Meanwhile, Papa Pope is using his daughter as leverage in transactions that she cannot assert herself at all. “I handed my greatest treasure to you on a silver platter,” Rowan tells Jake. “All you had to do was pay your respects to her father.” Rowan loves his daughter. We’ve seen that for sure. But this is not about his daughter. That quote tells you everything. This is a different power struggle, between Jake and Rowan, and in this Olivia is not a person, but a bargaining chip. She can be served up and she can be taken away. The most important thing for Rowan is not whether Jake loves Liv, or whether he’s a good or bad force in her life, it’s that Jake defer to him. Which is why it’s immensely gratifying to see Liv and her father face off at the pool after Jake is pulled from his grasp. “You may be Command, Dad, but I have weapons at my disposal. Weapons you can’t possibly possess,” she tells Rowan as she kicks off from the side of the pool. I know we’re supposed to assume she means the romantic hooks she has in Grant and Ballard, but those are just the surface level ones. Rowan’s a past master at manipulation, but Liv’s got a certain idealism, a righteous fire, and a deep well of empathy, that give her machinations sticking power.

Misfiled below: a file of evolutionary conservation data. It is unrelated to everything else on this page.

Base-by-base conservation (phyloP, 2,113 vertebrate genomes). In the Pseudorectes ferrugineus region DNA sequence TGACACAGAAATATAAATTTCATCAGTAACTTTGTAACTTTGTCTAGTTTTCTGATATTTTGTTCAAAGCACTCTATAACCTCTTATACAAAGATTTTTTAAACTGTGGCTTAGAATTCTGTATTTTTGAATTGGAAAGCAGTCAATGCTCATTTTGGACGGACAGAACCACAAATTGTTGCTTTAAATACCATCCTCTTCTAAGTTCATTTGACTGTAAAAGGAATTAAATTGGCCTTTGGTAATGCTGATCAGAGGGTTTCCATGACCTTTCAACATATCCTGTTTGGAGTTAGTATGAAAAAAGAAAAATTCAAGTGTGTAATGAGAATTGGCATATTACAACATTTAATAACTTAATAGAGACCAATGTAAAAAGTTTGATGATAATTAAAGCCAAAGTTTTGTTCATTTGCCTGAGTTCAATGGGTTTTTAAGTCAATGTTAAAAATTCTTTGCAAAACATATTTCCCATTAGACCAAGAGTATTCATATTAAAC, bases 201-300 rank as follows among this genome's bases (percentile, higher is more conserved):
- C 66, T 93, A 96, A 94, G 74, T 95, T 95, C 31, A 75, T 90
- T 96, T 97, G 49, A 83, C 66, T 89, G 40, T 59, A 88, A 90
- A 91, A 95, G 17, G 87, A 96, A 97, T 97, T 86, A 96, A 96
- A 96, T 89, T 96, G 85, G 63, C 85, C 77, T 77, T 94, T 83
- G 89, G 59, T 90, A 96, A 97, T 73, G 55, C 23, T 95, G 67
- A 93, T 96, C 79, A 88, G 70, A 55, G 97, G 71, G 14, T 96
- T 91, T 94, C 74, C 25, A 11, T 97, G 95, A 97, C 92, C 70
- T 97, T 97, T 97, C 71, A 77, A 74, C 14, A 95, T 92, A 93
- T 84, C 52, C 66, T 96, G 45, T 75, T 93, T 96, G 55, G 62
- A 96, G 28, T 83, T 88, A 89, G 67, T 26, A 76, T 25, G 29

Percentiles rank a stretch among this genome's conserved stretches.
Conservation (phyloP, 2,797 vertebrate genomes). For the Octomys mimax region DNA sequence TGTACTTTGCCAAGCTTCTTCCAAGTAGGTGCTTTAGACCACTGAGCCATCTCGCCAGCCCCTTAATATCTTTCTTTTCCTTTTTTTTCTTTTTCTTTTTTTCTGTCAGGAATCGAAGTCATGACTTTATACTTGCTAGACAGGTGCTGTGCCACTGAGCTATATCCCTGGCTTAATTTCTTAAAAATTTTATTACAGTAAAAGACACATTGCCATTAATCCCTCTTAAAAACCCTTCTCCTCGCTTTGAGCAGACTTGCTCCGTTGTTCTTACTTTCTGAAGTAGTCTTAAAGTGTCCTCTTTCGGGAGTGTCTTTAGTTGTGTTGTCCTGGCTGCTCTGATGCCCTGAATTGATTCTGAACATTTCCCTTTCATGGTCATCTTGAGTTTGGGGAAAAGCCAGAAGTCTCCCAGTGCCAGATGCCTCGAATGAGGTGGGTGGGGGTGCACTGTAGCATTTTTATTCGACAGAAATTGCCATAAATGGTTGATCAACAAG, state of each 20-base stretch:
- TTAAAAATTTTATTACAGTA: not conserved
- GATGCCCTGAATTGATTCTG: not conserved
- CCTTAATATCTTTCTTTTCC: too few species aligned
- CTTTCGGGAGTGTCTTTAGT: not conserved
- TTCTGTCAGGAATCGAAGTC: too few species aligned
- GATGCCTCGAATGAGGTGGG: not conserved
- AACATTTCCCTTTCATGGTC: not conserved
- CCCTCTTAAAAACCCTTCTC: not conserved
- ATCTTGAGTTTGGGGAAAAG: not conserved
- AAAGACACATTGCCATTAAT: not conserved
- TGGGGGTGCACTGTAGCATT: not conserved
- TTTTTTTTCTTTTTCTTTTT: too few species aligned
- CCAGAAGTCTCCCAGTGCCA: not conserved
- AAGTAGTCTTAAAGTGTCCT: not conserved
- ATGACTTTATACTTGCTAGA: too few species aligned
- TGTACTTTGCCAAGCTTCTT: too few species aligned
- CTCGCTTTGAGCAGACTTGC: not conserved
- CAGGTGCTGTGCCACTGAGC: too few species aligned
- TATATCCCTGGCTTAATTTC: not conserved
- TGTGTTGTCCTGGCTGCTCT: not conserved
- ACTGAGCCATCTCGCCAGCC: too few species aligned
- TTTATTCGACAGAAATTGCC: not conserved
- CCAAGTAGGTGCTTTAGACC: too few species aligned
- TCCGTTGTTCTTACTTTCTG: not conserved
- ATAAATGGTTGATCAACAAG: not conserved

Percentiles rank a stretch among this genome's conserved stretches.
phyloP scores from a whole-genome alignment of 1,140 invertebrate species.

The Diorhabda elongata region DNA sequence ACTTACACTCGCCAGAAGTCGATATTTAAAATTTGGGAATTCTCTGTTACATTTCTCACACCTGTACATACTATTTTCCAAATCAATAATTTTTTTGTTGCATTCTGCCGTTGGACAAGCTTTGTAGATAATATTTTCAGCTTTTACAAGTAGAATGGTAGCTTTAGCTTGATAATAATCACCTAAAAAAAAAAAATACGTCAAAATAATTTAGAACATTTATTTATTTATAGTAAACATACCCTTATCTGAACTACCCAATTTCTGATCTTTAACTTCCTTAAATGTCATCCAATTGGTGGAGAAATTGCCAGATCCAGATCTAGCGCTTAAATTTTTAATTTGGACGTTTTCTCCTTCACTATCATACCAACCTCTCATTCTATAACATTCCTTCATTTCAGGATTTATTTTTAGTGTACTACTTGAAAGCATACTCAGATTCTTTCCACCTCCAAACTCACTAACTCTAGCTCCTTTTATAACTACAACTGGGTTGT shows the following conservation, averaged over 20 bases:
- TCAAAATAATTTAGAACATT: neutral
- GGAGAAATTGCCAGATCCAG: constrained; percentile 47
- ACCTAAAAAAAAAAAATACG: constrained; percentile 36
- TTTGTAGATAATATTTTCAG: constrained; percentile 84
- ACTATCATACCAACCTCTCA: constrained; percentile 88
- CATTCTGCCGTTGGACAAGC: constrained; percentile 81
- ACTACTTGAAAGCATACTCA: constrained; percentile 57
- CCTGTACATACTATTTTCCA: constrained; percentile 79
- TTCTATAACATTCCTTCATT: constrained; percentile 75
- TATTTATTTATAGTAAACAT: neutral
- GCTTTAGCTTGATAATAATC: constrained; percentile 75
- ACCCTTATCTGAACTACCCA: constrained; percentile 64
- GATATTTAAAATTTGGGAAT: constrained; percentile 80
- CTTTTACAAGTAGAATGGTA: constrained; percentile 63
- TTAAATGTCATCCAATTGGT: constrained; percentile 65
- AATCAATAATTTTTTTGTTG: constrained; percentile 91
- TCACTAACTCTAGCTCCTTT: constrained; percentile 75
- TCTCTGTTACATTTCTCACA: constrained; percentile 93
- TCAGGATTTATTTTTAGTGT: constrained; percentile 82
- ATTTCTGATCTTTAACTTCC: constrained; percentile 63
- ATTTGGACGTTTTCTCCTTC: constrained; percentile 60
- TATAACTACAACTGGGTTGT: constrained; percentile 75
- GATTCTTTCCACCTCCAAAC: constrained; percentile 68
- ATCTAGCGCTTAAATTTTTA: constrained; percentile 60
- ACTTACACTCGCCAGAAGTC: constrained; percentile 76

NEXT: Power dynamics all over the place…

Even the client of the week is manipulating our girl. He convinces our lady of infallible judgment that he really is wrongly accused, that he can be proven innocent. Turns out Leonard Carnahan is a proper fanatic, eager for the infamy of being a presidential assassin. Liv’s crusading on his behalf only proves him incontrovertibly guilty.